Guest post by Richard Shaw, Managing Director of Ellis Patents LTD, Chairman of Derwent Training Association, and Business Board Chair for the York, North Yorkshire and East Riding Enterprise Partnership.
This article is part of the Green GB Week blog post series.
With competing pressures to grow our economy whilst simultaneously reducing carbon emissions, the pressure is on business to rise to one of the greatest challenges we currently face, clean growth.
In the Industrial Strategy white paper, the government outlines its commitment to a regenerative circular economy as a pathway to achieving clean growth.
Ending the 'take, make, dispose’ model
Circular economy marks a shift from today’s linear ‘take, make, dispose’ economic model, towards one where materials and products circulate in the economy for as long as possible and at their highest value.
Fundamentally, in a circular economy, economic growth is decoupled from raw material extraction.
Within the Industrial Strategy, the government proposes several policies and priority areas to support this shift, however, these remain somewhat fragmented and there is an absence of a vehicle and governance structure to truly catalyse and enable a systemic movement towards the circular economy.
The York, North Yorkshire and East Riding Enterprise Partnership has a low carbon and circular economy lead, Katie Thomas.
Katie, who has an international profile as an authority on circular economy and sustainable regions, says, 'with an unrivalled oversight of local economies and a remit to enable business growth, local enterprise partnerships are uniquely positioned to enable the transition towards the circular economy at scale across the UK.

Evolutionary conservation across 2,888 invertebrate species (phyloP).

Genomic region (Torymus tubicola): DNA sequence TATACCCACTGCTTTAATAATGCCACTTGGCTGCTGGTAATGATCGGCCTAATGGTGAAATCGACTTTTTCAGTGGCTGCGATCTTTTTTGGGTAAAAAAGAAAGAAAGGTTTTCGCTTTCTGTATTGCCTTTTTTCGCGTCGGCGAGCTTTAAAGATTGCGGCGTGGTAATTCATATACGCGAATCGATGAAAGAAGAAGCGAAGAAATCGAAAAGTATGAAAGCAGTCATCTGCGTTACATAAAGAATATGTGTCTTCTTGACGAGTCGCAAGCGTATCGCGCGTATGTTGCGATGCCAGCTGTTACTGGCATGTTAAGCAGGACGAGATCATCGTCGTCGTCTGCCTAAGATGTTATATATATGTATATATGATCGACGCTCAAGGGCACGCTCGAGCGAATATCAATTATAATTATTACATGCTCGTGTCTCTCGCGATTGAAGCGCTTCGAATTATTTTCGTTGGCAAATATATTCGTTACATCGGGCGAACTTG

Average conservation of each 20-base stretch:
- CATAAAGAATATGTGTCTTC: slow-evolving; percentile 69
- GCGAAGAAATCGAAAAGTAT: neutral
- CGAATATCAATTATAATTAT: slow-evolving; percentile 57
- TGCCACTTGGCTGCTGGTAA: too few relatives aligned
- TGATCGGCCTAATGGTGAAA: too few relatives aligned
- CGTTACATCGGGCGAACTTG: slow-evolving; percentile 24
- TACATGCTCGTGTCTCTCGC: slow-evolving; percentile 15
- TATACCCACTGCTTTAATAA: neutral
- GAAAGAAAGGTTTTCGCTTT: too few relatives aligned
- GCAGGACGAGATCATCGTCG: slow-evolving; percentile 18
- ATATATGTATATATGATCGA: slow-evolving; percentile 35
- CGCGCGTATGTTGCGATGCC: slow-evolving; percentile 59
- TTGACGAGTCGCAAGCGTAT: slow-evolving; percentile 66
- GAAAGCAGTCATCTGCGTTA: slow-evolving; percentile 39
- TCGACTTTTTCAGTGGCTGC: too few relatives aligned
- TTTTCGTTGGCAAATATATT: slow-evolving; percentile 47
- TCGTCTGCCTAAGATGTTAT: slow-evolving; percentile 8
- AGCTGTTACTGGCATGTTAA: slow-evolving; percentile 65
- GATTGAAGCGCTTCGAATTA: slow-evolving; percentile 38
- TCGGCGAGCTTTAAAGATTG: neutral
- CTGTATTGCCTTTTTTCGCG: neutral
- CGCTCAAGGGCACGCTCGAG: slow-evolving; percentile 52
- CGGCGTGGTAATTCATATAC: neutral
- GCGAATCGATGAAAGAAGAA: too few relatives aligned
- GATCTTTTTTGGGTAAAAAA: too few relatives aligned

'As a unit of change, they’re small enough to understand the nuances of local economies and understand stakeholder needs, yet large enough to be able to connect local authorities, businesses and other organisations to build momentum, create circular systems and deliver impact.'
Moving towards the circular economy presents a proliferation of business opportunities, across the broad spectrum of economies that LEPs serve.
For our LEP, in York and North Yorkshire, the business base is broadly rural, with small farming and food businesses in a majority.
Innovation in action
Innovation towards circular models is alive here. For example, iconic dairy manufacturer, Wensleydale Creamery, is reaping the rewards from making significant investments in a whey processing and reverse osmosis plant.
The new technology enables water to be removed from processed whey to produce whey and lactose concentrate; this can either be used as feed for dairy cows or converted to energy via anaerobic digestion.
With all the inevitable the changes afoot for agricultural business in a post-Brexit environment, it is arguable that a circular economy provides a framework to unlock productivity gains.
The potential wins from a more circular economy are big, yet businesses seeking to move towards more circular operating models face significant challenges.
The case for collaboration
Foremost, it’s impossible for one business to go it alone. A circular economy requires unprecedented collaboration, organisations working closely within their value chains and across sectors to optimise the use of materials and design-out negative externalities such as waste, pollution and congestion.
Local enterprise partnerships have a key role in enabling this collaboration, connecting the dots and fostering effective public-private partnerships.
To this end, the York, North Yorkshire and East Riding Enterprise Partnership is seizing the initiative and bringing together over 70 representatives from businesses, local authorities and other key organisations, during Green GB Week, to prioritise opportunities and co-create a ‘circular’ vision for Yorkshire.
This will be a first step, yet a significant one, towards achieving clean growth in real terms.